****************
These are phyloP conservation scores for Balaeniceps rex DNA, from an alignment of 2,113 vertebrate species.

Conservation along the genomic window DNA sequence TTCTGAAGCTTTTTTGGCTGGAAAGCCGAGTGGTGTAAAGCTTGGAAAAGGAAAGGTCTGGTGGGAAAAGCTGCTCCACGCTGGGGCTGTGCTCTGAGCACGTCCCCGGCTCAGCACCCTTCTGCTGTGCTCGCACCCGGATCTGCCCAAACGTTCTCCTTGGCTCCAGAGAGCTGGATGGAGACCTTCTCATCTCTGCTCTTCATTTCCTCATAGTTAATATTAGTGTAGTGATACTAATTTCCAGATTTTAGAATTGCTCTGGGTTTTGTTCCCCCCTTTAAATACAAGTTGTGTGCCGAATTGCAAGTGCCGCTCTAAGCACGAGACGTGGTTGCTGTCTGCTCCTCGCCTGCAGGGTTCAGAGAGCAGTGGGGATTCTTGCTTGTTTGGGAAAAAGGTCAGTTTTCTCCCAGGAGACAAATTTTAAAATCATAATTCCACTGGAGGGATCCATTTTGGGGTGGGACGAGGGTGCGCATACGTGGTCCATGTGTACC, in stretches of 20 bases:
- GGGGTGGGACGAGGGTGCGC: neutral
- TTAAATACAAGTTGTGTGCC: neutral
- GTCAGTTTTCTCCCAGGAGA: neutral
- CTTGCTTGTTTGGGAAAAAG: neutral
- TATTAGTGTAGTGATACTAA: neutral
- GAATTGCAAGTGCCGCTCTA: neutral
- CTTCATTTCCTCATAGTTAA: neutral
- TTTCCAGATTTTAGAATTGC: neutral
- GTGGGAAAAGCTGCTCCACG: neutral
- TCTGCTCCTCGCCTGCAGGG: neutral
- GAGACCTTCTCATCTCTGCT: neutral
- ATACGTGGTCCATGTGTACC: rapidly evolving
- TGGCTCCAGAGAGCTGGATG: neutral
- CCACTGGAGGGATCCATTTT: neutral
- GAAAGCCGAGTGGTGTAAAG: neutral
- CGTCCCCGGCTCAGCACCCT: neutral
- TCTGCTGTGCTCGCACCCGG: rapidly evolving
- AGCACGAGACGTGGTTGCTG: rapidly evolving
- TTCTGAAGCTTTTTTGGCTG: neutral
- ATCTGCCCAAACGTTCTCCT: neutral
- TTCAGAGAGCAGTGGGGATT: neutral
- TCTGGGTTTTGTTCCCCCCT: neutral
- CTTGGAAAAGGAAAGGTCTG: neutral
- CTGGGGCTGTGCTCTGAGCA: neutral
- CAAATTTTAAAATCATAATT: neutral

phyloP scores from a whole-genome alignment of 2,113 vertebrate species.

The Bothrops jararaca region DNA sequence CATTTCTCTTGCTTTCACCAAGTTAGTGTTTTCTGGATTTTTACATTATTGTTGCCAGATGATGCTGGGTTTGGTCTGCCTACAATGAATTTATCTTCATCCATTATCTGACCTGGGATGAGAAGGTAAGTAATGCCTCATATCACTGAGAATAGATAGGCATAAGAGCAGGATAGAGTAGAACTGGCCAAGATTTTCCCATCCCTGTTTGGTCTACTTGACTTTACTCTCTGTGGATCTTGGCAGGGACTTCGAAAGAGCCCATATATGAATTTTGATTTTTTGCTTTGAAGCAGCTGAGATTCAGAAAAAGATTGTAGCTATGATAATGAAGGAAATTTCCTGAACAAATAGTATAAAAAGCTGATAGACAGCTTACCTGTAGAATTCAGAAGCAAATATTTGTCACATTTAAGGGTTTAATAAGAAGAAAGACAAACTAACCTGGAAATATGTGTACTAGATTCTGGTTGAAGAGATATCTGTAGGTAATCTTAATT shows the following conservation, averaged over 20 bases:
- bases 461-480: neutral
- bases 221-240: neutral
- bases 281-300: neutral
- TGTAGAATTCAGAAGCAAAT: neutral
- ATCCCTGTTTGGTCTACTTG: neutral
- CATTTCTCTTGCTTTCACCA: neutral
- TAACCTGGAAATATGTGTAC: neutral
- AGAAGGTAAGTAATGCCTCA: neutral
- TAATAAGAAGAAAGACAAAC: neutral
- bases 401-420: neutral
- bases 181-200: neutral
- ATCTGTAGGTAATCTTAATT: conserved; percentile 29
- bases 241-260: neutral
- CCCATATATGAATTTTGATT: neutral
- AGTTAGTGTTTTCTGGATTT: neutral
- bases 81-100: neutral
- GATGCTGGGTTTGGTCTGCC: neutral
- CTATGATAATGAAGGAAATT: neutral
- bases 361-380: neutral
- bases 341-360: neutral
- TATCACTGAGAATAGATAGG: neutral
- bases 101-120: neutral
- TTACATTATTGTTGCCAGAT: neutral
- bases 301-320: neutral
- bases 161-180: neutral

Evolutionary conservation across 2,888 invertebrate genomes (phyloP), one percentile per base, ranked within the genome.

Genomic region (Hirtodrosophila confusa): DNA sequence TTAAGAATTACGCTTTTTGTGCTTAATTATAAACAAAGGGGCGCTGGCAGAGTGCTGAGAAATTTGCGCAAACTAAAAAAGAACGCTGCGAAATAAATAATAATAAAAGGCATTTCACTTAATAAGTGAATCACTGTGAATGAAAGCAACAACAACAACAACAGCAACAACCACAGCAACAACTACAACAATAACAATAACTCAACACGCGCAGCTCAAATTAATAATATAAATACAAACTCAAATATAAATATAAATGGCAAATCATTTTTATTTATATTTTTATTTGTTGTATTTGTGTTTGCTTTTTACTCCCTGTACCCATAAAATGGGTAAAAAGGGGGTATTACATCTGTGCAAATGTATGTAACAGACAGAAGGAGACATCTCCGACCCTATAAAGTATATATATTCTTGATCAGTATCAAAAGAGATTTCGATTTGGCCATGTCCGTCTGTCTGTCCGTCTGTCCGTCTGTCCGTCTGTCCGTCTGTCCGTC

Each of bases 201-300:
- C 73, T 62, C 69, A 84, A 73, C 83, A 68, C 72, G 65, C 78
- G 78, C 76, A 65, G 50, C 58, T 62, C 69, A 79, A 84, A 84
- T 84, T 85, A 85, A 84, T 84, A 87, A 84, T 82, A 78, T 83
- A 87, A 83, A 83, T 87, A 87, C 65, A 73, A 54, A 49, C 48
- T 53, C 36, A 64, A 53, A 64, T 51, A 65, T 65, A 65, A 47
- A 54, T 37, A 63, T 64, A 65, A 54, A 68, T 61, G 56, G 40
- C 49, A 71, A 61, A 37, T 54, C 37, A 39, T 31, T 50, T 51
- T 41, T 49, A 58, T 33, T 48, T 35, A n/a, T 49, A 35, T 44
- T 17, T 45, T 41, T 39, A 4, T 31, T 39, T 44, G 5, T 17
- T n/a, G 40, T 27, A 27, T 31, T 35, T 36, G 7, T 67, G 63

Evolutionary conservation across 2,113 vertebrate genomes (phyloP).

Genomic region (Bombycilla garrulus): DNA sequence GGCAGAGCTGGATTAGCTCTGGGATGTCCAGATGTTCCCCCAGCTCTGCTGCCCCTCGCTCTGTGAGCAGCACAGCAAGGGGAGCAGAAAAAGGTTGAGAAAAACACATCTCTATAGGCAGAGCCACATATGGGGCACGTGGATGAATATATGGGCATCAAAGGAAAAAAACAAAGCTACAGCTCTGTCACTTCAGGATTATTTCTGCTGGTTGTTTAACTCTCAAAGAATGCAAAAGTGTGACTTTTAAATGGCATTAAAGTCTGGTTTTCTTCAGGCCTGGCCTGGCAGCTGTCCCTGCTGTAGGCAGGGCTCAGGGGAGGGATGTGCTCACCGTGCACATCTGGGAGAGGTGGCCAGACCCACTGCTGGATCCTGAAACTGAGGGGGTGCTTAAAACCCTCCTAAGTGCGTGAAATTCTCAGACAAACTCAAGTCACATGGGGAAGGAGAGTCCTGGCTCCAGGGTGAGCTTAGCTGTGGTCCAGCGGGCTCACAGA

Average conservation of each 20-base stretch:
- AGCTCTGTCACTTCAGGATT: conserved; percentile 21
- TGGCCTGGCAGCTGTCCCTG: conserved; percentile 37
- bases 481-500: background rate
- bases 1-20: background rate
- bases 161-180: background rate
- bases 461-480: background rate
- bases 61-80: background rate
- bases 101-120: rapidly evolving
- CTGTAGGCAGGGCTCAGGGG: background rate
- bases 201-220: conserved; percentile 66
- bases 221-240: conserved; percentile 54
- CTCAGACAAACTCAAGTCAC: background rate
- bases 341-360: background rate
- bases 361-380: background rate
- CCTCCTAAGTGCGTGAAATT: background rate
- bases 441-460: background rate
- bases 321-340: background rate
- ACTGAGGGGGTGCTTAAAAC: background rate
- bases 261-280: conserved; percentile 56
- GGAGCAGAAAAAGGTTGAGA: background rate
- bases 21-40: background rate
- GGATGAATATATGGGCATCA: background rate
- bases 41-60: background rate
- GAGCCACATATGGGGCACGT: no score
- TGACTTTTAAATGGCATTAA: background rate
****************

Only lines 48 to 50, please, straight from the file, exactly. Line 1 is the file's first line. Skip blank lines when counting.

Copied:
- bases 361-380: neutral
- bases 341-360: neutral
- TATCACTGAGAATAGATAGG: neutral